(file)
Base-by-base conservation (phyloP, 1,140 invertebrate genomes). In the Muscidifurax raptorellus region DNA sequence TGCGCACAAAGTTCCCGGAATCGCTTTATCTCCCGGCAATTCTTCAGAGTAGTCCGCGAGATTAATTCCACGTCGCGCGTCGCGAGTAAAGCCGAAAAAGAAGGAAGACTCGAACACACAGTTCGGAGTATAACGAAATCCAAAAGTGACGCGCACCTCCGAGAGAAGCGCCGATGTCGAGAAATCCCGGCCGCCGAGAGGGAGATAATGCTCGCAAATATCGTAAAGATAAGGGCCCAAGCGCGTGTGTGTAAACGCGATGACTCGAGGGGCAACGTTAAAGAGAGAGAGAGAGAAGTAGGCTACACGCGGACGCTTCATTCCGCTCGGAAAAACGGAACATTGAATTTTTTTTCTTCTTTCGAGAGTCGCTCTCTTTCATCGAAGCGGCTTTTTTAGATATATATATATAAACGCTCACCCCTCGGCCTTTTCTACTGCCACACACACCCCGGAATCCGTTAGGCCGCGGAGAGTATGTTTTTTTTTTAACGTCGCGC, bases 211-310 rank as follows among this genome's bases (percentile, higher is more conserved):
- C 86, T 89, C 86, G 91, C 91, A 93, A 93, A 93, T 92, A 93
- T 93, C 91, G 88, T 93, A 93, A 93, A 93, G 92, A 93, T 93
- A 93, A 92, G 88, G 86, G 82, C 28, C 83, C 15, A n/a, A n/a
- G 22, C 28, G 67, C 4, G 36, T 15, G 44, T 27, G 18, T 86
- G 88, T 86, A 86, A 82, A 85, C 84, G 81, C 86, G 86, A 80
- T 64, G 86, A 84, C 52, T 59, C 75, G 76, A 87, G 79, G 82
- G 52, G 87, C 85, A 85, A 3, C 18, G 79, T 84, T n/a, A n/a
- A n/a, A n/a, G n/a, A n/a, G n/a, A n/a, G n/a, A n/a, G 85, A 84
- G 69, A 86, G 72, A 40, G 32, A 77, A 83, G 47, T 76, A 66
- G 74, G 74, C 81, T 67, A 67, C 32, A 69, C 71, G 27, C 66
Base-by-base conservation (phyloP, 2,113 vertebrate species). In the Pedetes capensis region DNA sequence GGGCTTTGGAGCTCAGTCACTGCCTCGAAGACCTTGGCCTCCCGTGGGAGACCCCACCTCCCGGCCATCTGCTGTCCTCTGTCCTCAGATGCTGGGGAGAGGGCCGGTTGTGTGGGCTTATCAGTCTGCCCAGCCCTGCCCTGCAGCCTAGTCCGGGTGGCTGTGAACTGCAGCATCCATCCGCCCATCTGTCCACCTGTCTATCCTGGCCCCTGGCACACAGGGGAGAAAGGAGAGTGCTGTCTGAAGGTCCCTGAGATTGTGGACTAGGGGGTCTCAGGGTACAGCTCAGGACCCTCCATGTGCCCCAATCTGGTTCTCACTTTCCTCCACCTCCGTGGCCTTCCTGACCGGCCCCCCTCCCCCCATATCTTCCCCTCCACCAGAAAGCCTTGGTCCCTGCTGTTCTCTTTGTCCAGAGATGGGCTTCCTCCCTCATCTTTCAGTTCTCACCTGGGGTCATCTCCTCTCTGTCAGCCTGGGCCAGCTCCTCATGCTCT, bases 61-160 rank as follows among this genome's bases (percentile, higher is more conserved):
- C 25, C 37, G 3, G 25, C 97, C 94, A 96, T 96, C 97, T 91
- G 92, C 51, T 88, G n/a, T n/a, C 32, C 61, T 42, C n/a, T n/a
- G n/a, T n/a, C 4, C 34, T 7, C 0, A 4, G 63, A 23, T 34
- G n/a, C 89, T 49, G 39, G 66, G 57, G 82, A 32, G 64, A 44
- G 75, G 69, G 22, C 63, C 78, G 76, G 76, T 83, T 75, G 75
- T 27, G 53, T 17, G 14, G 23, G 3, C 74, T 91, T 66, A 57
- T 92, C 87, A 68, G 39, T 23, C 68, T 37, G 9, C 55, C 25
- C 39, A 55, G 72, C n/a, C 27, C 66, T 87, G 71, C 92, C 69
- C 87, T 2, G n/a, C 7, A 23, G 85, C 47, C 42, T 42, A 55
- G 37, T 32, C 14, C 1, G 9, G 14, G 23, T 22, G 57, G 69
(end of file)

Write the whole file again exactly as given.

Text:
Base-by-base conservation (phyloP, 1,140 invertebrate genomes). In the Muscidifurax raptorellus region DNA sequence TGCGCACAAAGTTCCCGGAATCGCTTTATCTCCCGGCAATTCTTCAGAGTAGTCCGCGAGATTAATTCCACGTCGCGCGTCGCGAGTAAAGCCGAAAAAGAAGGAAGACTCGAACACACAGTTCGGAGTATAACGAAATCCAAAAGTGACGCGCACCTCCGAGAGAAGCGCCGATGTCGAGAAATCCCGGCCGCCGAGAGGGAGATAATGCTCGCAAATATCGTAAAGATAAGGGCCCAAGCGCGTGTGTGTAAACGCGATGACTCGAGGGGCAACGTTAAAGAGAGAGAGAGAGAAGTAGGCTACACGCGGACGCTTCATTCCGCTCGGAAAAACGGAACATTGAATTTTTTTTCTTCTTTCGAGAGTCGCTCTCTTTCATCGAAGCGGCTTTTTTAGATATATATATATAAACGCTCACCCCTCGGCCTTTTCTACTGCCACACACACCCCGGAATCCGTTAGGCCGCGGAGAGTATGTTTTTTTTTTAACGTCGCGC, bases 211-310 rank as follows among this genome's bases (percentile, higher is more conserved):
- C 86, T 89, C 86, G 91, C 91, A 93, A 93, A 93, T 92, A 93
- T 93, C 91, G 88, T 93, A 93, A 93, A 93, G 92, A 93, T 93
- A 93, A 92, G 88, G 86, G 82, C 28, C 83, C 15, A n/a, A n/a
- G 22, C 28, G 67, C 4, G 36, T 15, G 44, T 27, G 18, T 86
- G 88, T 86, A 86, A 82, A 85, C 84, G 81, C 86, G 86, A 80
- T 64, G 86, A 84, C 52, T 59, C 75, G 76, A 87, G 79, G 82
- G 52, G 87, C 85, A 85, A 3, C 18, G 79, T 84, T n/a, A n/a
- A n/a, A n/a, G n/a, A n/a, G n/a, A n/a, G n/a, A n/a, G 85, A 84
- G 69, A 86, G 72, A 40, G 32, A 77, A 83, G 47, T 76, A 66
- G 74, G 74, C 81, T 67, A 67, C 32, A 69, C 71, G 27, C 66
Base-by-base conservation (phyloP, 2,113 vertebrate species). In the Pedetes capensis region DNA sequence GGGCTTTGGAGCTCAGTCACTGCCTCGAAGACCTTGGCCTCCCGTGGGAGACCCCACCTCCCGGCCATCTGCTGTCCTCTGTCCTCAGATGCTGGGGAGAGGGCCGGTTGTGTGGGCTTATCAGTCTGCCCAGCCCTGCCCTGCAGCCTAGTCCGGGTGGCTGTGAACTGCAGCATCCATCCGCCCATCTGTCCACCTGTCTATCCTGGCCCCTGGCACACAGGGGAGAAAGGAGAGTGCTGTCTGAAGGTCCCTGAGATTGTGGACTAGGGGGTCTCAGGGTACAGCTCAGGACCCTCCATGTGCCCCAATCTGGTTCTCACTTTCCTCCACCTCCGTGGCCTTCCTGACCGGCCCCCCTCCCCCCATATCTTCCCCTCCACCAGAAAGCCTTGGTCCCTGCTGTTCTCTTTGTCCAGAGATGGGCTTCCTCCCTCATCTTTCAGTTCTCACCTGGGGTCATCTCCTCTCTGTCAGCCTGGGCCAGCTCCTCATGCTCT, bases 61-160 rank as follows among this genome's bases (percentile, higher is more conserved):
- C 25, C 37, G 3, G 25, C 97, C 94, A 96, T 96, C 97, T 91
- G 92, C 51, T 88, G n/a, T n/a, C 32, C 61, T 42, C n/a, T n/a
- G n/a, T n/a, C 4, C 34, T 7, C 0, A 4, G 63, A 23, T 34
- G n/a, C 89, T 49, G 39, G 66, G 57, G 82, A 32, G 64, A 44
- G 75, G 69, G 22, C 63, C 78, G 76, G 76, T 83, T 75, G 75
- T 27, G 53, T 17, G 14, G 23, G 3, C 74, T 91, T 66, A 57
- T 92, C 87, A 68, G 39, T 23, C 68, T 37, G 9, C 55, C 25
- C 39, A 55, G 72, C n/a, C 27, C 66, T 87, G 71, C 92, C 69
- C 87, T 2, G n/a, C 7, A 23, G 85, C 47, C 42, T 42, A 55
- G 37, T 32, C 14, C 1, G 9, G 14, G 23, T 22, G 57, G 69